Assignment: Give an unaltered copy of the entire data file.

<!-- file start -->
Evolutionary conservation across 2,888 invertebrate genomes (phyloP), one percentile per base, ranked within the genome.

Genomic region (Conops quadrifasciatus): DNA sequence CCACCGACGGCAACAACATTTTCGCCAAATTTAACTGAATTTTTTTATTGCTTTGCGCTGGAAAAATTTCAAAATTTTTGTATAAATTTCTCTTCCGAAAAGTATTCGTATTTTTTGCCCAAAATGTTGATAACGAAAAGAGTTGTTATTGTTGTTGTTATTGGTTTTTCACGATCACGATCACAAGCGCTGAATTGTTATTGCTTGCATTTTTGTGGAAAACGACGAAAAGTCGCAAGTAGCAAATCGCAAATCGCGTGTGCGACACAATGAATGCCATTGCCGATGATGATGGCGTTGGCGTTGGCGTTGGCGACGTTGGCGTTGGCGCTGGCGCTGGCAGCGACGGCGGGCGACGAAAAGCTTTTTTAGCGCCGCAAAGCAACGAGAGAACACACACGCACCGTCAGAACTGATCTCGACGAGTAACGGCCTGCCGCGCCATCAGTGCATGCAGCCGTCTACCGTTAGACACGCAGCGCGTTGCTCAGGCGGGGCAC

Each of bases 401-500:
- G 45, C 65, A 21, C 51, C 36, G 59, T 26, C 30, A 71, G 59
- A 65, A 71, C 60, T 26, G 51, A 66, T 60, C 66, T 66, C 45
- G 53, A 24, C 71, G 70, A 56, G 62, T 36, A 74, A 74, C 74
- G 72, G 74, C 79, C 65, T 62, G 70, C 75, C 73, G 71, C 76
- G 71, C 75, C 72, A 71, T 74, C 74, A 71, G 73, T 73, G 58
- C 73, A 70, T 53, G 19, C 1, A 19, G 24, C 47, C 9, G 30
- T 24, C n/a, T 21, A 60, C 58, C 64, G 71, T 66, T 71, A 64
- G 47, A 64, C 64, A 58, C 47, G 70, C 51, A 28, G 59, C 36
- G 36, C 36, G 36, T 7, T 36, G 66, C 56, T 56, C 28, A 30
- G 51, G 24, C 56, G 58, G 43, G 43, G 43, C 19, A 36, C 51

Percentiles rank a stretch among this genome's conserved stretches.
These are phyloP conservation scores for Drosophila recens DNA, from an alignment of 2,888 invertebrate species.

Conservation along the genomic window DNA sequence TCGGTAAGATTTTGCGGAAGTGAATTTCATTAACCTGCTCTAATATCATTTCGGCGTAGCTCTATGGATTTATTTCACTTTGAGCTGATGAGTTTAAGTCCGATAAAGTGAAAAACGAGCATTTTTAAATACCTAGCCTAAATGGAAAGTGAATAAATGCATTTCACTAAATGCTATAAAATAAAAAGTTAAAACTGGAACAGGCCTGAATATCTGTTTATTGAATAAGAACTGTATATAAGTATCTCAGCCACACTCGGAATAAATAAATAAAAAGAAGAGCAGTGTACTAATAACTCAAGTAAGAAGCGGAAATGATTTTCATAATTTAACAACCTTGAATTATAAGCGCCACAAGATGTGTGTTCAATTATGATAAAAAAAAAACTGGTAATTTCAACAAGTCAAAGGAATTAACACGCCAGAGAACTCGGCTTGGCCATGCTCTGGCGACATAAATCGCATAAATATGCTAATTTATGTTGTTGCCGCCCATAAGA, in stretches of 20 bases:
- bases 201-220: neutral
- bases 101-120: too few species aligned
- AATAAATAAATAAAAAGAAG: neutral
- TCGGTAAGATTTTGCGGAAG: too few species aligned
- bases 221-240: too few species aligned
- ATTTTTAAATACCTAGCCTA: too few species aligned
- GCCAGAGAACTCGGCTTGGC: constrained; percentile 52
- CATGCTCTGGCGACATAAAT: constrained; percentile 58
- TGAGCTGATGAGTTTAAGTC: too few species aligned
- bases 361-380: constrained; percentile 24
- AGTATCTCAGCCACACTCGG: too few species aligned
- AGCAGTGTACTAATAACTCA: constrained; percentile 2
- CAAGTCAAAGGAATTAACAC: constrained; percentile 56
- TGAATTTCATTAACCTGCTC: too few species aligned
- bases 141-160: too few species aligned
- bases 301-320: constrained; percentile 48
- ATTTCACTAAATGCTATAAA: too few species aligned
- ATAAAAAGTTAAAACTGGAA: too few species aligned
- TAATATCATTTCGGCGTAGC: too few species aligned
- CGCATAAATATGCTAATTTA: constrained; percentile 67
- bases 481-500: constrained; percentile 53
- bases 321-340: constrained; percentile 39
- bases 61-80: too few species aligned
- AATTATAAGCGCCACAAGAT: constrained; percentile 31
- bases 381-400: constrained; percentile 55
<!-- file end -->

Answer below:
Evolutionary conservation across 2,888 invertebrate genomes (phyloP), one percentile per base, ranked within the genome.

Genomic region (Conops quadrifasciatus): DNA sequence CCACCGACGGCAACAACATTTTCGCCAAATTTAACTGAATTTTTTTATTGCTTTGCGCTGGAAAAATTTCAAAATTTTTGTATAAATTTCTCTTCCGAAAAGTATTCGTATTTTTTGCCCAAAATGTTGATAACGAAAAGAGTTGTTATTGTTGTTGTTATTGGTTTTTCACGATCACGATCACAAGCGCTGAATTGTTATTGCTTGCATTTTTGTGGAAAACGACGAAAAGTCGCAAGTAGCAAATCGCAAATCGCGTGTGCGACACAATGAATGCCATTGCCGATGATGATGGCGTTGGCGTTGGCGTTGGCGACGTTGGCGTTGGCGCTGGCGCTGGCAGCGACGGCGGGCGACGAAAAGCTTTTTTAGCGCCGCAAAGCAACGAGAGAACACACACGCACCGTCAGAACTGATCTCGACGAGTAACGGCCTGCCGCGCCATCAGTGCATGCAGCCGTCTACCGTTAGACACGCAGCGCGTTGCTCAGGCGGGGCAC

Each of bases 401-500:
- G 45, C 65, A 21, C 51, C 36, G 59, T 26, C 30, A 71, G 59
- A 65, A 71, C 60, T 26, G 51, A 66, T 60, C 66, T 66, C 45
- G 53, A 24, C 71, G 70, A 56, G 62, T 36, A 74, A 74, C 74
- G 72, G 74, C 79, C 65, T 62, G 70, C 75, C 73, G 71, C 76
- G 71, C 75, C 72, A 71, T 74, C 74, A 71, G 73, T 73, G 58
- C 73, A 70, T 53, G 19, C 1, A 19, G 24, C 47, C 9, G 30
- T 24, C n/a, T 21, A 60, C 58, C 64, G 71, T 66, T 71, A 64
- G 47, A 64, C 64, A 58, C 47, G 70, C 51, A 28, G 59, C 36
- G 36, C 36, G 36, T 7, T 36, G 66, C 56, T 56, C 28, A 30
- G 51, G 24, C 56, G 58, G 43, G 43, G 43, C 19, A 36, C 51

Percentiles rank a stretch among this genome's conserved stretches.
These are phyloP conservation scores for Drosophila recens DNA, from an alignment of 2,888 invertebrate species.

Conservation along the genomic window DNA sequence TCGGTAAGATTTTGCGGAAGTGAATTTCATTAACCTGCTCTAATATCATTTCGGCGTAGCTCTATGGATTTATTTCACTTTGAGCTGATGAGTTTAAGTCCGATAAAGTGAAAAACGAGCATTTTTAAATACCTAGCCTAAATGGAAAGTGAATAAATGCATTTCACTAAATGCTATAAAATAAAAAGTTAAAACTGGAACAGGCCTGAATATCTGTTTATTGAATAAGAACTGTATATAAGTATCTCAGCCACACTCGGAATAAATAAATAAAAAGAAGAGCAGTGTACTAATAACTCAAGTAAGAAGCGGAAATGATTTTCATAATTTAACAACCTTGAATTATAAGCGCCACAAGATGTGTGTTCAATTATGATAAAAAAAAAACTGGTAATTTCAACAAGTCAAAGGAATTAACACGCCAGAGAACTCGGCTTGGCCATGCTCTGGCGACATAAATCGCATAAATATGCTAATTTATGTTGTTGCCGCCCATAAGA, in stretches of 20 bases:
- bases 201-220: neutral
- bases 101-120: too few species aligned
- AATAAATAAATAAAAAGAAG: neutral
- TCGGTAAGATTTTGCGGAAG: too few species aligned
- bases 221-240: too few species aligned
- ATTTTTAAATACCTAGCCTA: too few species aligned
- GCCAGAGAACTCGGCTTGGC: constrained; percentile 52
- CATGCTCTGGCGACATAAAT: constrained; percentile 58
- TGAGCTGATGAGTTTAAGTC: too few species aligned
- bases 361-380: constrained; percentile 24
- AGTATCTCAGCCACACTCGG: too few species aligned
- AGCAGTGTACTAATAACTCA: constrained; percentile 2
- CAAGTCAAAGGAATTAACAC: constrained; percentile 56
- TGAATTTCATTAACCTGCTC: too few species aligned
- bases 141-160: too few species aligned
- bases 301-320: constrained; percentile 48
- ATTTCACTAAATGCTATAAA: too few species aligned
- ATAAAAAGTTAAAACTGGAA: too few species aligned
- TAATATCATTTCGGCGTAGC: too few species aligned
- CGCATAAATATGCTAATTTA: constrained; percentile 67
- bases 481-500: constrained; percentile 53
- bases 321-340: constrained; percentile 39
- bases 61-80: too few species aligned
- AATTATAAGCGCCACAAGAT: constrained; percentile 31
- bases 381-400: constrained; percentile 55